WaPo: The Senate just voted to undo landmark rules covering your Internet privacy

WaPo: The Senate just voted to undo landmark rules covering your Internet privacy by Brian Fung:
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ABAJ: Google vows to fight search warrant seeking the names of everyone who Googled crime victim

ABAJ: Google vows to fight search warrant seeking the names of everyone who Googled crime victim by Debra Cassens Weiss:

Google says it will fight a search warrant seeking information about anyone who searched the name of a financial crime victim on the search engine in December and early January.

Judge Gary Larson of Hennepin County, Minnesota, issued the warrant in February, report the Minneapolis Star Tribune, Ars Technica and TonyWebster.com, which was first to publicize the warrant.

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CA3: 5A no bar to using All Writs Act and contempt power to order target to decrypt hard drive

The government can use the All Writs Act to get the target of a search to decrypt a hard drive because it does not violate the Fifth Amendment. Challenging the merits of the underlying order in a civil contempt isn’t the way to review it. Even using plain error review, the contempt order stands. The district court didn’t believe the defendant when he said he couldn’t remember the password when he’d recently accessed the hard drive. United States v. Apple MacPro Computer (Doe), 2017 U.S. App. LEXIS 4874 (3d Cir. March 20, 2017):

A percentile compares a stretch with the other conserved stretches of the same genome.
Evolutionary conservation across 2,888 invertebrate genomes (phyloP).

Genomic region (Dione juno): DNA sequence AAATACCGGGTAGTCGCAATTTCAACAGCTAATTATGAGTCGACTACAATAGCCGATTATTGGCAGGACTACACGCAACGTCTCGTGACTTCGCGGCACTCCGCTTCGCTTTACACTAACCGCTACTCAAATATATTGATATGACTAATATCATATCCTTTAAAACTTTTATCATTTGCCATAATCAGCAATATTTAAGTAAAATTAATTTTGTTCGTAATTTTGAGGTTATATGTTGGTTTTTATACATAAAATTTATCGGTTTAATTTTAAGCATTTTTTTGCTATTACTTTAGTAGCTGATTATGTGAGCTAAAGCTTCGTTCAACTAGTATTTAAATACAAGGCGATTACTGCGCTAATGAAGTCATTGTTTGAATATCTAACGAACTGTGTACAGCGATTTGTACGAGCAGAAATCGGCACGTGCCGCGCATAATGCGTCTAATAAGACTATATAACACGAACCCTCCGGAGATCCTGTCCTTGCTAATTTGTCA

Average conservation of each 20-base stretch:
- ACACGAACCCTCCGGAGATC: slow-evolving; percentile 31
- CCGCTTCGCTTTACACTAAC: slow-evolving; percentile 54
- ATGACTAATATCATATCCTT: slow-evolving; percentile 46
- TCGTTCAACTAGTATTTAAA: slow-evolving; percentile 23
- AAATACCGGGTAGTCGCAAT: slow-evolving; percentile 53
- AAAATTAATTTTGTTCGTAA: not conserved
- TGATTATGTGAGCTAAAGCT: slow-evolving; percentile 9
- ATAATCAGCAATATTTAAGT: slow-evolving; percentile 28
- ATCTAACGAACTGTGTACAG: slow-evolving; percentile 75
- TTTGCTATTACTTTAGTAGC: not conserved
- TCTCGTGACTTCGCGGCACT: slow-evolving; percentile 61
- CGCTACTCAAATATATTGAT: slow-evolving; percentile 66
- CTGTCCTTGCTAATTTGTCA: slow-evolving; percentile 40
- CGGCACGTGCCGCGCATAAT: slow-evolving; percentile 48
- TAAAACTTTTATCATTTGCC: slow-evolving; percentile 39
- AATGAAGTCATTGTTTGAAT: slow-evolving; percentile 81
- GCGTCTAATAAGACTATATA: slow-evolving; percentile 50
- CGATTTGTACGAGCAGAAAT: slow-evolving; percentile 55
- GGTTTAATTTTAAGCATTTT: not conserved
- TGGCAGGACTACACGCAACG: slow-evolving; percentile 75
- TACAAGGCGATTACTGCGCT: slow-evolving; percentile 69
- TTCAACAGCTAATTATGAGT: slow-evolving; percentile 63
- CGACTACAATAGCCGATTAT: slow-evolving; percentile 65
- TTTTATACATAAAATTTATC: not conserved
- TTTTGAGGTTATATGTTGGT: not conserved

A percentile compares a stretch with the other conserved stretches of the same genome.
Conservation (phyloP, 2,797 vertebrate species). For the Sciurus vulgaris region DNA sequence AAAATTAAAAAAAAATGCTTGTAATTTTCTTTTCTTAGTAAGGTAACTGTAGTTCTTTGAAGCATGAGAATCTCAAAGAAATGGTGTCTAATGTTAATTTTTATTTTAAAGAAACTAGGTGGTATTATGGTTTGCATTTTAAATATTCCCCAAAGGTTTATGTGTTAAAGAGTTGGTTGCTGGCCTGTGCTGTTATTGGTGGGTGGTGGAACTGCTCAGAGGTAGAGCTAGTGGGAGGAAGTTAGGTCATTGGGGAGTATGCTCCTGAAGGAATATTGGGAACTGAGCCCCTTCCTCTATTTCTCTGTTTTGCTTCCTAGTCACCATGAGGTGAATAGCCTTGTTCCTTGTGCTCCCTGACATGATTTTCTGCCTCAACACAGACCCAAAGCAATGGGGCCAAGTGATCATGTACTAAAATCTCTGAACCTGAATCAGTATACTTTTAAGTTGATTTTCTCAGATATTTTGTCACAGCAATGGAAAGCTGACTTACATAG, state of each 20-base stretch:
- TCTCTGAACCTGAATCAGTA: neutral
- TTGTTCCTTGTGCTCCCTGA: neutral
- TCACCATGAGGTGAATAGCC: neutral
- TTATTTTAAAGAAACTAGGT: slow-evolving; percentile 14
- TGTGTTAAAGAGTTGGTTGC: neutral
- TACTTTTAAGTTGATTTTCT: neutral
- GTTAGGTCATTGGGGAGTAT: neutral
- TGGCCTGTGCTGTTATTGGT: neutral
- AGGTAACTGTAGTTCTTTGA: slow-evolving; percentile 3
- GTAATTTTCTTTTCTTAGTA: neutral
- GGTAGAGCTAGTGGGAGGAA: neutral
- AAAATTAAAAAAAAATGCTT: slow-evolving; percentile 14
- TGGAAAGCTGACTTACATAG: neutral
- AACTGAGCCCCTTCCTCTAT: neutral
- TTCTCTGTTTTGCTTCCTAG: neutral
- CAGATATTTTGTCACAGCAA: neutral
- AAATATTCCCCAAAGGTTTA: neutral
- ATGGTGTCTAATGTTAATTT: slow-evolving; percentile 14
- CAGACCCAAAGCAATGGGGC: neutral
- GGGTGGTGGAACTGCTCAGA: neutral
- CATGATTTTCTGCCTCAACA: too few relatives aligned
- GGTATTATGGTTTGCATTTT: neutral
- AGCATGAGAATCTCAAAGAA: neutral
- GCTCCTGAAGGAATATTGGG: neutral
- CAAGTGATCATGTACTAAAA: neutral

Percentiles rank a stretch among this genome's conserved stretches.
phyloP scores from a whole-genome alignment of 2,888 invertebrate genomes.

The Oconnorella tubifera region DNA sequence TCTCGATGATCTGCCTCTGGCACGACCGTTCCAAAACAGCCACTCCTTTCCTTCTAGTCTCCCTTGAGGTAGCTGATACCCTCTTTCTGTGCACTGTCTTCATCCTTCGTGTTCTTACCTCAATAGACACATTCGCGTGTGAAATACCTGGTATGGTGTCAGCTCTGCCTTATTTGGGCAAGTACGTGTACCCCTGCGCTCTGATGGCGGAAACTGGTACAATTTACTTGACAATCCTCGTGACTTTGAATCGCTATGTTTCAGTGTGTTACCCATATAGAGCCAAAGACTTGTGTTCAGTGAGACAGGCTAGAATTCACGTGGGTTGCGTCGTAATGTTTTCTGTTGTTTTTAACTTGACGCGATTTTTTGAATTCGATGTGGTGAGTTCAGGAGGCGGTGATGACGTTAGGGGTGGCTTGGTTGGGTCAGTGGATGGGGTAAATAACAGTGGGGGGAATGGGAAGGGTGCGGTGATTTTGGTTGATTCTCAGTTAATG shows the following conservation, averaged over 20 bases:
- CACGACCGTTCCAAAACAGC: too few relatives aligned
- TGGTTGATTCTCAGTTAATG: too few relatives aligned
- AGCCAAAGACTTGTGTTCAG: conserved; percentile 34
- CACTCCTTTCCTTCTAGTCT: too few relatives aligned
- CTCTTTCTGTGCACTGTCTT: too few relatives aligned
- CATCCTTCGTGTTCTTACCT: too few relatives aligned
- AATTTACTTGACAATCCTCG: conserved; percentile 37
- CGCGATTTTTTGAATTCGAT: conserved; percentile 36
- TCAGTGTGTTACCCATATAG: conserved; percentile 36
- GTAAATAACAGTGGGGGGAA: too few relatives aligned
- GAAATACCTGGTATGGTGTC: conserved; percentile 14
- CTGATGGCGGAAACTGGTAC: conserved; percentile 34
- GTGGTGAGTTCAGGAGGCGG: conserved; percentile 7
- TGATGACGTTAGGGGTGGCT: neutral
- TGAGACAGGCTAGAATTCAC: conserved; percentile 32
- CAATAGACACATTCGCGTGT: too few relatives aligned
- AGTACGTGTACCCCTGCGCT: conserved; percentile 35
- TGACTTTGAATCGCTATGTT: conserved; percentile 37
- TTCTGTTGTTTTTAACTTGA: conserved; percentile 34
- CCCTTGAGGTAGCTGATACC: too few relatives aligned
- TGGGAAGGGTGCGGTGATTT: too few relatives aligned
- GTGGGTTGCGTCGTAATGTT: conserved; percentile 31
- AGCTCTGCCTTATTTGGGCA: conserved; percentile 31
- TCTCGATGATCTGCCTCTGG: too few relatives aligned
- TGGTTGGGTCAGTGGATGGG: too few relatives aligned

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Texas finally adopts the Davis good faith exception to its statutory exclusionary rule

Texas finally adopts the Davis good faith exception to its statutory exclusionary rule to a pre-Jardines dog sniff in a wide ranging and scholarly opinion surveying all the federal circuits on Davis and attenuation. McClintock v. State, 2017 Tex. Crim. App. LEXIS 291 (March 22, 2017):
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D.Del.: Evasiveness during a public intox arrest justified Terry frisk

Defendant was arrested for public intox and he became evasive including a request that his name not be run for warrants. That justified a Terry frisk. United States v. King, 2017 U.S. Dist. LEXIS 40213 (D. Del. March 21, 2017).*

Defendant’s moving papers inconclusively suggest he has standing in a detached garage next to his house that blew up and caught on fire. Defendant’s injuries led to his leg being amputated below the knee. The court wants a hearing on standing and whether the warrantless entry into the burned garage was reasonable. United States v. O’Neill, 2017 U.S. Dist. LEXIS 40138 (W.D. N.Y. March 3, 2017).*

The alleged inaccuracy in the affidavit of probable cause didn’t undermine it. United States v. Musto, 2017 U.S. Dist. LEXIS 40862 (M.D. Pa. March 22, 2017).*

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E.D.Cal.: A stolen laptop from a prison medical provider wasn’t a “search”

A laptop of the medical provider was stolen, and plaintiff was told that his medical information may have been on it. He sued claiming a violation of the Fourth Amendment. This doesn’t state a claim. A stolen laptop is not a governmental search and seizure. Williams v. California Correctional Healthcare Servs., 2017 U.S. Dist. LEXIS 41556 (E.D. Cal. March 22, 2017).